Drippers and the Cup of Joe – a Love Story

Ami Charitan182_131_1By Ami Charitan, Prennial Crops – Chief Agronomist at Netafim Agriculture Department

Once roasted, all coffee beans look pretty much the same. But did you know that there are literally dozens of varieties of coffee beans? When it comes to your daily cup of coffee however there are only 2 varieties, Arabica and Robusta. They are the two primary types of coffee cultivated for drinking.

What’s the difference between the two? The two varieties differ in price, growing conditions and taste. Arabica beans tend to have a softer, sweeter taste with tones of sugar, fruit and berries. Their acidity is also higher.

Robusta has a harsher, stronger taste with a grain-like overtone and ‘peanutty’ aftertaste. They contain twice as much caffeine as Arabica and they are generally considered to be of inferior quality compared to Arabica. Some Robusta, however some are of a higher quality and valued especially in espresso for their deep flavor and good crema.

With global coffee consumption consistently increasing, along with rising awareness in ecology, environment and sustainability in food production, growers are in a constant search for more yields whilst preserving natural resources.


Growing Arabica beans in the tropical belt at relatively higher altitude poses very specific challenges. Brazil the biggest producer of Arabica has been making great strides in moving coffee crop production into previously hostile sub- tropical environments. With the help of drip irrigation systems, water and nutrients can be applied to the plants, leading to increased efficiency and yield. The results have been dramatic. Rain-fed crops produce 1.5 tons per hectare on average whilst crops grown using drip irrigation have been averaging 3 tons per hectare. Arabica crops grown in Tanzania have shown even more spectacular results with yields increasing from 400 kilograms per hectare to 2.5 tons per hectare.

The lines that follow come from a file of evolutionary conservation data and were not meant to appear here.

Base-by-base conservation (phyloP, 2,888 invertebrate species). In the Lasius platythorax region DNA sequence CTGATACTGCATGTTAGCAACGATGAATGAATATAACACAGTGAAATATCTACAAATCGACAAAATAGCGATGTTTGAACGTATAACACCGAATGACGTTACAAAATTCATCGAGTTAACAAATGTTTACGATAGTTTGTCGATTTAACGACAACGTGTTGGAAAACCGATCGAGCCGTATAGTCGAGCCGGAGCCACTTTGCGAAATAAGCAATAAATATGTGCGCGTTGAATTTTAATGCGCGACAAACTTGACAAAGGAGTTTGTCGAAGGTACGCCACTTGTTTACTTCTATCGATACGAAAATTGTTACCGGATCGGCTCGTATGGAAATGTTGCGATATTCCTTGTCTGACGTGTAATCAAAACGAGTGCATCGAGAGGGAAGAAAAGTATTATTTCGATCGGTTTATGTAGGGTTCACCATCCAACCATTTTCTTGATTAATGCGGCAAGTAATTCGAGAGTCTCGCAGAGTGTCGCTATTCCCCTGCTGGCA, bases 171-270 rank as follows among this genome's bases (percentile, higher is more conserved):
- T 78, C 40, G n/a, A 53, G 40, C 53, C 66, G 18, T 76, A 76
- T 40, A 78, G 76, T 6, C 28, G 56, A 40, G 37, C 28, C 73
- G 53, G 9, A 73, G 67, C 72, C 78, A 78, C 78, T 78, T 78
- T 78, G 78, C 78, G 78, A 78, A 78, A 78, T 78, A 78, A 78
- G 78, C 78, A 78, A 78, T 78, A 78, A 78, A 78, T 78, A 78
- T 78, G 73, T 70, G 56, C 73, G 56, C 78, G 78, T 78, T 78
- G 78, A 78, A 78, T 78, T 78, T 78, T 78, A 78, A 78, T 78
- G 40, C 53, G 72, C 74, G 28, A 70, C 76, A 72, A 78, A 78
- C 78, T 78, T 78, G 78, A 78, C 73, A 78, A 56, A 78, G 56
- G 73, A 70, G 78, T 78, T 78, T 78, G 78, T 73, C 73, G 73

Robusta coffee bean crops, which are grown extensively in Vietnam and other wetter tropic regions, pose a different set of challenges. Weather conditions and rainfall are completely different and the topography is challenging.  Despite the adverse conditions, Drip Nutrigation have succeeded in increasing Robusta yield in India from 1200 kilograms per hectare for rain-fed crops to 3 tons per hectare and from 2.4 tons per hectare to 5.5 tons per hectare in Brazil.

These impressive differences come from the fact that we were able to supply water and nutrients to the plants during the dry months and efficiently apply fertilizers during the wet months.


Cacao a typical wet tropics crop is our latest crop to penetrate into, and the results are also very surprising here. In Bahia Brazil by adopting of a completely open field farming strategy & drip Nutrigation, Cocoa beans production increases from 400 – 500 kg per hectare rain-fed, we have reached 3 tons per hectare.
Of course, there is a need for significant investment in infrastructure and in-field drip systems, but return on investment can be justified by constantly rising prices reaching consistently high levels.